If the earth stopped rotating, would we really fly inertially at 1000mph? [closed]

I heard this on Prof. Neil Tyson's StarTalk podcast (this episode) and had a question about it. In a Q&A session, a listener had asked what would happen if Superman really did stop the earth from rotating and rotated it in the other direction. Prof. Tyson's response was that if the earth, which is rotating at approx. 1000mph about its axis, is stopped, everything that is not anchored on earth will move the opposite direction at 1000mph and we'd all go crashing into things at that speed.

I suppose that is just simple inertia: if a body moving at 1000mph is stopped abruptly, everything that was moving with it but not attached to it would indeed attempt to continue in the same direction at 1000mph. However, the earth is rotating rather than moving in a straight line. Essentially, gravity is strong enough to ensure that we are not thrown off into space by the centrifugal force from the earth's rotation (we aren't holding on to our dear lives as the earth turns at 1000mph). So in a sense, aren't we anchored to earth by gravity? And therefore, doesn't it mean that if the earth stopped abruptly, we'd just stop with it? (I'm thinking of say a centrifuge with test tubes attached to it. Though as I think about this, I feel that we'd sway at the point of attachment instead of stand still, were the earth to stop).

Can someone help resolve this for me?

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closed as off-topic by called2voyage♦Feb 10 '14 at 19:03

This question appears to be off-topic. The users who voted to close gave this specific reason:

• "Questions about Earth science, unless directly related to phenomena observable on other celestials, Solar system in general of which Earth is a part, or as an origin of observational astronomy where its movement, local/global phenomena might affect observations and measurements, is off-topic. For more information, see the meta discussion." – called2voyage
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You cannot stop earth rotating just like that. If you consider non-scientific non-sense (superman), then you shouldn't ask for a scientifically based answer either. – Walter Feb 9 '14 at 18:04
Anything that would stop the Earth's rotation would melt it to a consistency similar to Hawaiian lava, boil the oceans, and eradicate life of every type. When you imagine that CGI version of stopping the planet's rotation, add in those details. – Marc Feb 9 '14 at 19:47
@Walter: Sure this is "non-scientific nonsense", though Dr. Tyson thought it worthy enough of a response. I suppose my question applies to any rotating sphere with proportionally sized objects on it held by gravitational forces. – scorpiodawg Feb 10 '14 at 6:22
– barrycarter Dec 30 '14 at 12:48

You would be sliding, because the friction between you and Earth would be too weak, or else you wouldn't survive the acceleration, if the rotation of Earth would be changed abruptly. That's like crashing into a wall with several hundred mph. This is with the exception of close to the poles.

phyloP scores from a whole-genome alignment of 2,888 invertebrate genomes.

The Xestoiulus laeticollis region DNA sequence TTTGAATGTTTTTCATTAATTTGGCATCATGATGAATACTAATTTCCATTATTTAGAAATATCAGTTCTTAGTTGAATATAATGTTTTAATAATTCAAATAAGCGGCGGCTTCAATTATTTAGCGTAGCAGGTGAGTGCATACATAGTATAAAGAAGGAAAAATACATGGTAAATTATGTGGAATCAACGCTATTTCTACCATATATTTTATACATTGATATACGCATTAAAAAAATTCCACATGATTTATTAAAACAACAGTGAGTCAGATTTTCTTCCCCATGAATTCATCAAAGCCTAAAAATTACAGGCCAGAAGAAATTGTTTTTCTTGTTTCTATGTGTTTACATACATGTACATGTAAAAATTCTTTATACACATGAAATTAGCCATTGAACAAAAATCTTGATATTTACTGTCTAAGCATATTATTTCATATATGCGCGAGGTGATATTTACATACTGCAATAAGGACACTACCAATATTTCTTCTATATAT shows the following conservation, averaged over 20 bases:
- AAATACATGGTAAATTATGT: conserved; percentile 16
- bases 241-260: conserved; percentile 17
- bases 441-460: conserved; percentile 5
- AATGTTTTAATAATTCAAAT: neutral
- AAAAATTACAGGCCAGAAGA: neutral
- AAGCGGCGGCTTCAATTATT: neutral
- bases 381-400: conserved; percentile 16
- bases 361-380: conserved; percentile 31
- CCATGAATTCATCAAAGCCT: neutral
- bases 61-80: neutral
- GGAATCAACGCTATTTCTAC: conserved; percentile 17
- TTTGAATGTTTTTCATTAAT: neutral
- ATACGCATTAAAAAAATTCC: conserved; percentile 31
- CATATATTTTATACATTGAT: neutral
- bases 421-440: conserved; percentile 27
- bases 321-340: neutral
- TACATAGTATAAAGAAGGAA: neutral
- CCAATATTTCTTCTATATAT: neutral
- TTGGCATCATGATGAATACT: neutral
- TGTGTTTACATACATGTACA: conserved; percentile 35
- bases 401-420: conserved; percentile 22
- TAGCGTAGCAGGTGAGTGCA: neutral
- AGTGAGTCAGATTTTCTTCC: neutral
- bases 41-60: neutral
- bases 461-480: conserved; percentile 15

Your weight wouldn't change much. On a smooth, plane, and horizontal surface you would slide (due to your inertia). Your velocity you would be sliding depends on your geographic latitude. At the equator it would be at the maximum. At the poles it would be zero. More precisely the velocity would be proportional to the cosine of the latitude (latitude 0 at the equator, and (+/-) 90 degrees, resp. $\pi/2$ at the poles).

Even more precisely, the speed you would be sliding would be $$2\cdot 465.1~ m/s \cdot cos ~\varphi,$$ with $\varphi$ the latitude. Factor two, because superman accelerates to the opposite direction. Earth's equatorial rotation velocity is $465.1~m/s$.

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Understand the explanation in isolation, but I can't say I see how this answers my specific (and admittedly somewhat vague) question. – scorpiodawg Feb 10 '14 at 6:21
Without sliding or additional help of superman magically annihilating your inertia you wouldn't survive this experiment. Never try it. – Gerald Feb 10 '14 at 11:41

Depends on how the angular momentum (that manifests itself as Earth's rotation) would be absorbed. If, magically, it's absorbed smoothly and evenly, then not much dramatic happens initially (a small change in your weight and some earthquakes as response to the missing centrifugal forces), but the Earth climate and weather would change dramatically within about 100 hours (mind you that the day==year), the day side heating and drying up and the night side freezing.

If, on the other hand, the angular momentum is absorbed only at certain points, for example if some cosmic giant stops rotation with its finger, then all other structures would need to decelerate from the rotation, likely destroying most human constructions, causing massive flooding of the continents, crumbling of mountains, huge earthquakes, instant death to most non-microbic life forms.

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When you say "If magically, it's absorbed smoothly and evenly", are you referring to a hypothetical situation where the earth just stops rotating abruptly? – scorpiodawg Feb 10 '14 at 6:19